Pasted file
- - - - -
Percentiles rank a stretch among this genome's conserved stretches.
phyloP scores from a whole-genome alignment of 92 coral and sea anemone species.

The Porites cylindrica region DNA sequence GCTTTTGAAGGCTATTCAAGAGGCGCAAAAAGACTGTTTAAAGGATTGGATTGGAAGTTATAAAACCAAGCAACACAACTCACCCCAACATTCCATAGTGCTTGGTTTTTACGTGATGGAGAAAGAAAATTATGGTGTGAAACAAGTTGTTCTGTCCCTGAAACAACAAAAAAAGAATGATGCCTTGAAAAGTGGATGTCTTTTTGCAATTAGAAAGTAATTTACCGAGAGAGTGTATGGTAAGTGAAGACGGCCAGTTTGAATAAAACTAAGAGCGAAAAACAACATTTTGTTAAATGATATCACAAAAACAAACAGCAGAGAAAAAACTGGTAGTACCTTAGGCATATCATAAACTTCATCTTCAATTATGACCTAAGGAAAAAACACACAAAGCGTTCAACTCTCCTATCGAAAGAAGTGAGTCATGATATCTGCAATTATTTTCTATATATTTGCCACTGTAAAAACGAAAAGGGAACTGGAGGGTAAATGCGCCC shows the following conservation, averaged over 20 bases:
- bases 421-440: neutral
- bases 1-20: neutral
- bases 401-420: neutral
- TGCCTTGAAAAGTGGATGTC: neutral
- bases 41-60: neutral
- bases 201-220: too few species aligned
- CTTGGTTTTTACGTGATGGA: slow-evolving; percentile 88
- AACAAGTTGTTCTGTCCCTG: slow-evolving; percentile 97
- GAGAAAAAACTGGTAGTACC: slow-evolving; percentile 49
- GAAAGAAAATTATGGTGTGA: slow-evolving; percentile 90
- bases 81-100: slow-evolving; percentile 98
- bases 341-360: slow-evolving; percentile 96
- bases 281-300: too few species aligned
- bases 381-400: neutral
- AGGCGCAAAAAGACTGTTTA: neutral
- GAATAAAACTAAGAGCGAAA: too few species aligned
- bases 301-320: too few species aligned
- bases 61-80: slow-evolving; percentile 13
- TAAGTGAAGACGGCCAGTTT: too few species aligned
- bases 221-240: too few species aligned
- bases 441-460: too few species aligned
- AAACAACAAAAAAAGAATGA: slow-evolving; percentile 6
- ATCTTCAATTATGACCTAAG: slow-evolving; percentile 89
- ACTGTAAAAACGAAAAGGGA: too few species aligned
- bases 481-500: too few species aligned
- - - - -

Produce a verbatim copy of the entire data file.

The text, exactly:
Percentiles rank a stretch among this genome's conserved stretches.
phyloP scores from a whole-genome alignment of 92 coral and sea anemone species.

The Porites cylindrica region DNA sequence GCTTTTGAAGGCTATTCAAGAGGCGCAAAAAGACTGTTTAAAGGATTGGATTGGAAGTTATAAAACCAAGCAACACAACTCACCCCAACATTCCATAGTGCTTGGTTTTTACGTGATGGAGAAAGAAAATTATGGTGTGAAACAAGTTGTTCTGTCCCTGAAACAACAAAAAAAGAATGATGCCTTGAAAAGTGGATGTCTTTTTGCAATTAGAAAGTAATTTACCGAGAGAGTGTATGGTAAGTGAAGACGGCCAGTTTGAATAAAACTAAGAGCGAAAAACAACATTTTGTTAAATGATATCACAAAAACAAACAGCAGAGAAAAAACTGGTAGTACCTTAGGCATATCATAAACTTCATCTTCAATTATGACCTAAGGAAAAAACACACAAAGCGTTCAACTCTCCTATCGAAAGAAGTGAGTCATGATATCTGCAATTATTTTCTATATATTTGCCACTGTAAAAACGAAAAGGGAACTGGAGGGTAAATGCGCCC shows the following conservation, averaged over 20 bases:
- bases 421-440: neutral
- bases 1-20: neutral
- bases 401-420: neutral
- TGCCTTGAAAAGTGGATGTC: neutral
- bases 41-60: neutral
- bases 201-220: too few species aligned
- CTTGGTTTTTACGTGATGGA: slow-evolving; percentile 88
- AACAAGTTGTTCTGTCCCTG: slow-evolving; percentile 97
- GAGAAAAAACTGGTAGTACC: slow-evolving; percentile 49
- GAAAGAAAATTATGGTGTGA: slow-evolving; percentile 90
- bases 81-100: slow-evolving; percentile 98
- bases 341-360: slow-evolving; percentile 96
- bases 281-300: too few species aligned
- bases 381-400: neutral
- AGGCGCAAAAAGACTGTTTA: neutral
- GAATAAAACTAAGAGCGAAA: too few species aligned
- bases 301-320: too few species aligned
- bases 61-80: slow-evolving; percentile 13
- TAAGTGAAGACGGCCAGTTT: too few species aligned
- bases 221-240: too few species aligned
- bases 441-460: too few species aligned
- AAACAACAAAAAAAGAATGA: slow-evolving; percentile 6
- ATCTTCAATTATGACCTAAG: slow-evolving; percentile 89
- ACTGTAAAAACGAAAAGGGA: too few species aligned
- bases 481-500: too few species aligned